AML owns and operates the Eastern Distributor, with licence to charge a toll, until 2048 (i.e. 50 years from full opening). The tolling period was originally only to have been 40 years (i.e. would have expired in 2038), however it was extended to cover the cost of the $140 million worth of environmental improvements added to the project by the RTA.
Following opening of the tunnel, a number of changes were made to surface streets in the East Sydney/Darlinghurst area, primarily to discourage through traffic (which should use the eastern Distributor) and improve safety and accessibility for local pedestrians, cyclists and motorists. These changes include:
Unlike the case of the Cross City Tunnel, there was little public opposition to the surface changes, instead there was widespread support.
What there has been public uproar over, however, to damage caused to properties surrounding the Eastern Distributor tunnel and the South Dowling Street works. Since 1999, residents have reported a variety of damage including small to medium-sized cracks in multiple rooms of their homes, warped doorframes, crumbling steps and built in wardrobes separating from the wall. Leighton Contractors took on the Eastern Distributor project under conditions imposed by the Minister for Urban Affairs and Planning, one of which stated that “All affected property shall be fully restored to at least the condition it was in prior to disturbance at no cost to the owner(s).”10
The owners of one of the worst affected houses got Leighton to repair major internal wall cracks in October 2000, only to find that one week after the repair work was completed new cracks were appearing on the same walls!
Due to the growing number of affected properties and the lack of an adequate response from Leighton, the Eastern Distributor Community Coalition was formed by about 50 affected residents in June 2001 to try and bring public attention to the problems of damaged homes in East and South Sydney .
Unfortunately it doesn’t appear to have achieved a lot, from what I can gather. It has been reported that a number of property owners have settled simply end the saga, and others feel the compensation and repair process has been deliberately prolonged in order to exhaust them into accepting inadequate compensation.11 I won’t go into the details on this page, but those interested can read three reports on the topic from the following links:
http://www.clovermoore.com/idx.htm?http://www.clovermoore.com/bligh/media/2001/010627-2.htm (June 2001)
Eastern Freeway (includes Bondi Junction bypass)
By now you are probably wondering: “What happened to the Eastern Freeway?” The outermost section of the F7 was to be constructed as an extension of the Cahill Expressway and Eastern Distributor, and since the Eastern Distributor was completed only in 2000, one could argue that its time never came. One could also argue that, with the widening of Oxford Street to six and seven lanes, and the availability of two alternatives for traffic through Paddington, it was never needed. In fact, it was cancelled before it ever got off the ground.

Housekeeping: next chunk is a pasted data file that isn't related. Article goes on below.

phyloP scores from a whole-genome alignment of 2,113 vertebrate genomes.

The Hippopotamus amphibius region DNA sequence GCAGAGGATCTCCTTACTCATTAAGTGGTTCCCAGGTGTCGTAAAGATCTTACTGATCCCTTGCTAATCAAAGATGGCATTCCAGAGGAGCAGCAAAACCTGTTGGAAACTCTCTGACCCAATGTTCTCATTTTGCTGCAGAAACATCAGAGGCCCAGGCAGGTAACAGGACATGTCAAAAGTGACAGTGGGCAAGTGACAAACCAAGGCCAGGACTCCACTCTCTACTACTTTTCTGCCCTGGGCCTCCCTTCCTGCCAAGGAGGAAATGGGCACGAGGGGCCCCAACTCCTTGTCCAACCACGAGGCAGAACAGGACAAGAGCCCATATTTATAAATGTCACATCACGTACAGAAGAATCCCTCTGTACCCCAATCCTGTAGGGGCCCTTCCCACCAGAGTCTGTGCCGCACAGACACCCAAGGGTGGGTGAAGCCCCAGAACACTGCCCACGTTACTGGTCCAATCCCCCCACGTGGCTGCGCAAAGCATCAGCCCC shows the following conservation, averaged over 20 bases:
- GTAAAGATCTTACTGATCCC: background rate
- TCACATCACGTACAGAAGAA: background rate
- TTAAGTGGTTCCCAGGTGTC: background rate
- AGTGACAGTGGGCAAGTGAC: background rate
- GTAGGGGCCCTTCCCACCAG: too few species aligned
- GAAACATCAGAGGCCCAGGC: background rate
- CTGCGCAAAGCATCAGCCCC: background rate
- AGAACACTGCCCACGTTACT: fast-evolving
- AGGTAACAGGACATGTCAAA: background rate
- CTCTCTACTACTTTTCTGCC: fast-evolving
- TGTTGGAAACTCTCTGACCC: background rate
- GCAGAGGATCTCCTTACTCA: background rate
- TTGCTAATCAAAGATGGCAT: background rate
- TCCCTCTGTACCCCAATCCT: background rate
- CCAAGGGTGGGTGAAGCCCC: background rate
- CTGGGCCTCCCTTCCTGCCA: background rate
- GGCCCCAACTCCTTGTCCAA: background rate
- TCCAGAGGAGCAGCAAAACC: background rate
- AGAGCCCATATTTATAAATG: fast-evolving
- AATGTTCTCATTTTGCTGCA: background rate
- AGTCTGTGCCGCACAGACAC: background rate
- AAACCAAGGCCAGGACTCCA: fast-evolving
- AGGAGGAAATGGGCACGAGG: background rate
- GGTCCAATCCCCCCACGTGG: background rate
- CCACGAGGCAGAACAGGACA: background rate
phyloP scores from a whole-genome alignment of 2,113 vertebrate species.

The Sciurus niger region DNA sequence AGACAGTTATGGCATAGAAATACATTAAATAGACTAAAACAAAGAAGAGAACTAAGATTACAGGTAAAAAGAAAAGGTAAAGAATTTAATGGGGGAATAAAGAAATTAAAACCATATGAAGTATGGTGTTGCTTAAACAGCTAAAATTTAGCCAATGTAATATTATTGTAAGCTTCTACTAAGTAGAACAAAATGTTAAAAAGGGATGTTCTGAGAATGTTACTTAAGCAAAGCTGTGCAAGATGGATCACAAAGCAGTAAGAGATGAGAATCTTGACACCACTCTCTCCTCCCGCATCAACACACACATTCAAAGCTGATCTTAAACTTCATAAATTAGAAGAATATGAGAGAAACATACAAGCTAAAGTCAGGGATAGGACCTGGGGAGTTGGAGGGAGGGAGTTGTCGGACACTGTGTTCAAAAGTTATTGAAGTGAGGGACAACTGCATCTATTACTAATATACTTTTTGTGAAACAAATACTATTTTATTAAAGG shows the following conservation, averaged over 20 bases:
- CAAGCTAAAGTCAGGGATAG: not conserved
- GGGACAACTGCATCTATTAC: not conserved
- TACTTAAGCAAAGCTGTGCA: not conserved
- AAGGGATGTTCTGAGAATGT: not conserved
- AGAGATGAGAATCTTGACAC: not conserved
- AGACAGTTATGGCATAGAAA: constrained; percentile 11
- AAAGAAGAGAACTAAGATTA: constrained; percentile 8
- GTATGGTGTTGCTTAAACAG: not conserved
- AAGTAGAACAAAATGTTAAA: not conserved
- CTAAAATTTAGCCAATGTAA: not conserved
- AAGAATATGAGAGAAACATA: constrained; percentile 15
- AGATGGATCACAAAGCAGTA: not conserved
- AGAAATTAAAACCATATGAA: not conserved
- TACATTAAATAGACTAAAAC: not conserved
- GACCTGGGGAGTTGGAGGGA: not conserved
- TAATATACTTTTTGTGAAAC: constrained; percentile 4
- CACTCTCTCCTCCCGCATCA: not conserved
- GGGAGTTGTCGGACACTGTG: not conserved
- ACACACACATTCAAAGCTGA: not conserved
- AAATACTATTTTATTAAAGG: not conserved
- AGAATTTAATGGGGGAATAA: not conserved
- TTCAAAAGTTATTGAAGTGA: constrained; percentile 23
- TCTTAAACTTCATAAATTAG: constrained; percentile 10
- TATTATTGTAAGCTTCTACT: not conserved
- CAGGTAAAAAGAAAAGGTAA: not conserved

A 1963 report on options for the construction of the Eastern Suburbs Railway gave consideration to the construction of a joint expressway-railway facility along the Eastern Freeway corridor, estimating that this would effect a reduction in capital costs (presumably relative to the construction of a railway and an expressway as separate entities). It was recommended that an independent railway be adopted rather than a joint facility because the cost of joint construction would be so high that work could be delayed unacceptably.
Whilst there is little doubt that the Department of Main Roads had prepared detailed plans for the Eastern Freeway, these were never released to the public. There was a growing opposition to inner urban freeway construction and this led, via a Cabinet sub-committee recommendation, to the abandonment of work on the Eastern Freeway in February 1977. Furthermore, the Minister for Transport and Highways announced, in regards to the Eastern Freeway, that:
“the corridor will reservation from Taylor Square to Old South Head Rd at Bellevue Hill will be eliminated with exception of requirements for the Bondi Junction bypass road and for a suitable grade-separated interchange at Taylor Square and road improvement works in the Taylor Square-Dowling Street area.”12
As the Eastern Distributor was much later constructed as a tunnel, the Bondi Junction bypass became the only section of the Eastern Freeway to ever see the light of day. Planned commercial and governmental redevelopment of Bondi Junction town centre led to the establishment of the Bondi Junction Planning Committee to plan for Bondi Junction’s changing transport needs. The Committee’s plans included a bus/rail interchange (including construction of the Eastern Suburbs Railway), redevelopment of the commercial centre and a By-pass of the commercial centre for through traffic via a major road to north. By 1977 Oxford Street , which was the major route through Bondi Junction, was carrying upwards of 24,000 vpd while Edgecliff Rd , a local road used as an alternative by through traffic to bypass the centre of Bondi Junction, was carrying 20,000 vpd. Alternatives to the bypass, such as widening Oxford St and/or Edgecliff Rd , were unacceptable both economically and because of disruption to the commercial and social life of the community.